Perhaps, you’ll care most about the difference in camera quality and performance. While it’s too early to make photo and video comparisons, an initial look at specs shows that the Mate 20 Pro may have an edge.
There are three modules in place for the Pro: One is a 40-megapixel main camera, another has 20 megapixels and an ultra-wide lens, and the final unit offers 8 megapixels with 3x optical zoom
As for the Mate 20, its main camera has only 12 megapixels, the ultra-wide shooter settles for 16 megapixels, and the 8-megapixel telephoto camera goes up to only 2x optical zoom.
Despite the larger notch of the Mate 20 Pro, they share the same 24-megapixel selfie camera.
Pricing and colors
This part largely depends on where you reside, but in an ideal setting, all five colors — Emerald Green, Midnight Blue, Twilight, Pink Gold, and Black — should be available for both models.
Pricing is another matter, and it again depends per region. In Europe, the Mate 20’s 4GB+128GB configuration retails for EUR 799 and its 6GB+128GB model goes for EUR 849. The Mate 20 Pro’s sole 6GB+128GB variant costs EUR 1,049, making it more expensive by EUR 250 and EUR 200, respectively.
In Singapore, the Mate 20’s 6GB+128GB setup retails for SG$ 998, while the Mate 20 Pro is at SG$ 1,348 — a difference of SG$ 350.
Huawei Mate 20 series first to have Nano Memory Card
Could this become a trend?
Aside from introducing a host of flagship features to the freshly minted Mate 20 series, Huawei also introduced a new memory card standard, simply named Nano Memory Card.
It’s available on both the Mate 20 and Mate 20 Pro, and it effectively replaces the microSD slot we’ve become so accustomed to. The question is: What’s so special about it?
The simplest answer is that it has the same size as the nano-SIM card inside any smartphone today. Because of the identical dimensions, the secondary card slot doesn’t have to be designed differently, like what has been done for microSD cards.
In the case of the Mate 20 series, the removable card tray has back-to-back slots: one for the nano-SIM, and the other for either another nano-SIM or separate Nano Memory Card.
As of writing, Huawei will be offering 128GB and 256GB NM Cards, with speeds of up to 90MB/s.
It’s certainly a more efficient way of adding physical storage to a handset, and allows manufactures like Huawei to use the saved space for other features, like a large battery.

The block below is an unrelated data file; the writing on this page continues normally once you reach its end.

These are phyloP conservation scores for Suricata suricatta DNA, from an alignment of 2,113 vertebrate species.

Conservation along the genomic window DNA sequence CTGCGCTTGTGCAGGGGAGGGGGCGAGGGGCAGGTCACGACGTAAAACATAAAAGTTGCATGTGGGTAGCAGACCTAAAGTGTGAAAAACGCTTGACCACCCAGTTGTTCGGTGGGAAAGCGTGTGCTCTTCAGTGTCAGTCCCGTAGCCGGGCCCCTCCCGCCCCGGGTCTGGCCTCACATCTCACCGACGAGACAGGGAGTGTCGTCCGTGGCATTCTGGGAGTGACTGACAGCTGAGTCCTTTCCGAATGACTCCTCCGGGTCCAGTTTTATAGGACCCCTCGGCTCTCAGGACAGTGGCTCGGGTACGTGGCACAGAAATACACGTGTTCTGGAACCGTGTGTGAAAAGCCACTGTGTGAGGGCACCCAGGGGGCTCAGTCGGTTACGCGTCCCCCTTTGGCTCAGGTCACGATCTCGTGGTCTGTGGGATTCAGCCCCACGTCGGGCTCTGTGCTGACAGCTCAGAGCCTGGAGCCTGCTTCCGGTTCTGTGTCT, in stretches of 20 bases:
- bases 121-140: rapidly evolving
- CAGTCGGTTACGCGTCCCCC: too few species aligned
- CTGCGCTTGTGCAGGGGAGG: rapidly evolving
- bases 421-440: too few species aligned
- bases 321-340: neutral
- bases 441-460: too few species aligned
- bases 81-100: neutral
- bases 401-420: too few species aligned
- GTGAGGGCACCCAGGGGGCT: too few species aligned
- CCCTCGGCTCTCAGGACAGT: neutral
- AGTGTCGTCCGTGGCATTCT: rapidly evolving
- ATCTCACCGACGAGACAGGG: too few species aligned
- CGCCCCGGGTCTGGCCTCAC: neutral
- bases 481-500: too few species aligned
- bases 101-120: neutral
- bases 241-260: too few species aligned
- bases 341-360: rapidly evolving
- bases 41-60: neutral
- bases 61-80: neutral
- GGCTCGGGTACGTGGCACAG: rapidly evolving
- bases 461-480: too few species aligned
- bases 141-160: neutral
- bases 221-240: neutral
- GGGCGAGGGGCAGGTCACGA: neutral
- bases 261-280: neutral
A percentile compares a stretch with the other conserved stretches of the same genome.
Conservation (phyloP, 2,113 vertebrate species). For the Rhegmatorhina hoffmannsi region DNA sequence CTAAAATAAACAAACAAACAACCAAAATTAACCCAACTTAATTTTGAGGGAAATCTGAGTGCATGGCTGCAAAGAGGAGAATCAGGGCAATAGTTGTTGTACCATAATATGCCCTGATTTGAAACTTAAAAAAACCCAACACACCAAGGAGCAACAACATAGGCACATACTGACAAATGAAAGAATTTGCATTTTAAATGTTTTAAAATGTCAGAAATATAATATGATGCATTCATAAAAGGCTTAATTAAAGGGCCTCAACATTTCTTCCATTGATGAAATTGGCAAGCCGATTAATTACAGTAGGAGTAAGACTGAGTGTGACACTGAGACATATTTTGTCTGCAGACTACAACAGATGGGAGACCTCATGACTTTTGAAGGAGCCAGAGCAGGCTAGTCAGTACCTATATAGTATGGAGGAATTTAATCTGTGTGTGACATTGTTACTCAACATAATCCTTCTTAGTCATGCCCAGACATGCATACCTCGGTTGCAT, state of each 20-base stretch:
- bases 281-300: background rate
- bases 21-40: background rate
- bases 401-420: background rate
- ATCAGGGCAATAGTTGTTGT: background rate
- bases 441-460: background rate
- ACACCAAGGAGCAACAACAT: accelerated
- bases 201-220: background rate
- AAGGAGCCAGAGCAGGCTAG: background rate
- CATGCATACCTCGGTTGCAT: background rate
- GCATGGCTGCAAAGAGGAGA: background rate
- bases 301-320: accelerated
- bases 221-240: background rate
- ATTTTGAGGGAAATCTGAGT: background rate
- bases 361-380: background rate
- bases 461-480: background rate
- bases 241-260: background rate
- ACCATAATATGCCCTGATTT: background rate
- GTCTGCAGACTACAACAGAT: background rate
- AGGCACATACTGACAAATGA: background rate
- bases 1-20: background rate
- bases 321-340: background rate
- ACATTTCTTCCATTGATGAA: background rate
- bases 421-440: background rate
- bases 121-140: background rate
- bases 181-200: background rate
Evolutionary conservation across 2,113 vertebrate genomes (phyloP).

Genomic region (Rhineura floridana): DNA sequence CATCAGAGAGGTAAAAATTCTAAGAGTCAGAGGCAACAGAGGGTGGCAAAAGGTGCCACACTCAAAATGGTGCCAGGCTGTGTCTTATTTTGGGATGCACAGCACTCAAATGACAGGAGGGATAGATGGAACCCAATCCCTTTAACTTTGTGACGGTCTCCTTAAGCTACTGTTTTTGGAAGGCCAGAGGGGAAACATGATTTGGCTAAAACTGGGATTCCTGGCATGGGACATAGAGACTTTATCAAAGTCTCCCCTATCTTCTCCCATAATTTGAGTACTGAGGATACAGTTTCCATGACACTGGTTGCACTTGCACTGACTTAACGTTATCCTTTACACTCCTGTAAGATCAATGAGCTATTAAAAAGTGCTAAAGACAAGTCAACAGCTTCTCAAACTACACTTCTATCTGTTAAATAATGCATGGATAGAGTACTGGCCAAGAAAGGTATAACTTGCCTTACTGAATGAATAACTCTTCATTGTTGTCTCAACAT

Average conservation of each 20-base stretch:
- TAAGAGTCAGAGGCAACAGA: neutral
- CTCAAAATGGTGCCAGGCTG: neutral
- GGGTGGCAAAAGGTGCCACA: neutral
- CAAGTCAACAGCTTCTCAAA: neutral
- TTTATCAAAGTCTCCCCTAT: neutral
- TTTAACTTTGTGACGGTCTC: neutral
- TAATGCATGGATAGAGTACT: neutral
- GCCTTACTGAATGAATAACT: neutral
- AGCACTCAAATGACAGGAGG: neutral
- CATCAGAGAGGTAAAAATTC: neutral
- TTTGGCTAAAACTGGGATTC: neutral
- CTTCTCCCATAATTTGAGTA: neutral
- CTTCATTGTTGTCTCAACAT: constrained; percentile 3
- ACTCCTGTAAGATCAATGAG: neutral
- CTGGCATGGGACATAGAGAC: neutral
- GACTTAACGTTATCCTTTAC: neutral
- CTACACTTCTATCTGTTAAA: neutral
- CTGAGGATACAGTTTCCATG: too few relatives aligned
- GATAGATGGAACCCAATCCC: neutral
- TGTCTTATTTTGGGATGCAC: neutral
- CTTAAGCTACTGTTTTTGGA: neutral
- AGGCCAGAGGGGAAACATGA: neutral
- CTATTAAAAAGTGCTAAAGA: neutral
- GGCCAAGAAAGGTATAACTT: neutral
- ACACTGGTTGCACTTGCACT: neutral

Looking ahead, it seems only logical for other smartphone brands to follow suit, but that would mean consumers would have to buy into a whole new standard and let go of their microSD cards.
The same thing happened with the introduction of the USB-C port, wherein users had to replace their micro-USB cables for the newer, more intuitive system. It’s been a gradual process, but definitely rewarding.
It’ll take a while before we find out if this will become a trend, but for now, we should appreciate Huawei’s courage in taking the first, big step.
OPPO Find X Lamborghini Edition: Testing a $2,000 phone
Will a luxurious phone make me more luxurious?
Samsung Galaxy A7 hands-on review: Beyond the cameras
Just another camera-centric phone?
Honor 8X Review: A supersized midrange powerhouse
Big display, big battery
6 iPhone apps for your well-being
Huawei Mate 20 Pro Hands-on: Best phone of 2018?
Huawei Mate 20 vs Mate 20 Pro: What are the differences?
Huawei Mate 20 X is company’s ultimate gaming smartphone
Porsche Design Huawei Mate 20 RS has all the tech plus luxury
Best Budget Smartphones in the Philippines below P10,000
Best Midrange Smartphones in the Philippines from P10,000 to P20,000
Best Upper-Midrange Smartphones in the Philippines from P20,000 to P30,000
Best Midrange Smartphones from $200 to $400
Best Premium Smartphones in the Philippines above P30,000
Computers1 week ago
NAIA caught using a pirated copy of Windows
Features2 weeks ago
Honor 8X vs OPPO F9: Head-to-head comparison
Features1 week ago
Honor 8X vs Vivo V11: Head-to-head comparison
Hands-On6 days ago
Google Pixel 3 Not Pink hands-on: Is it really pink?
News2 weeks ago
Apple iPhone XS Max isn’t able to beat Huawei P20 Pro on DxOMark
News7 days ago
Honor 8X: Price and availability in the Philippines
News2 days ago
Huawei Mate 20 and Mate 20 Pro prices revealed through leak
Hands-On1 week ago
Samsung Galaxy A7 hands-on: What can its three rear cameras do?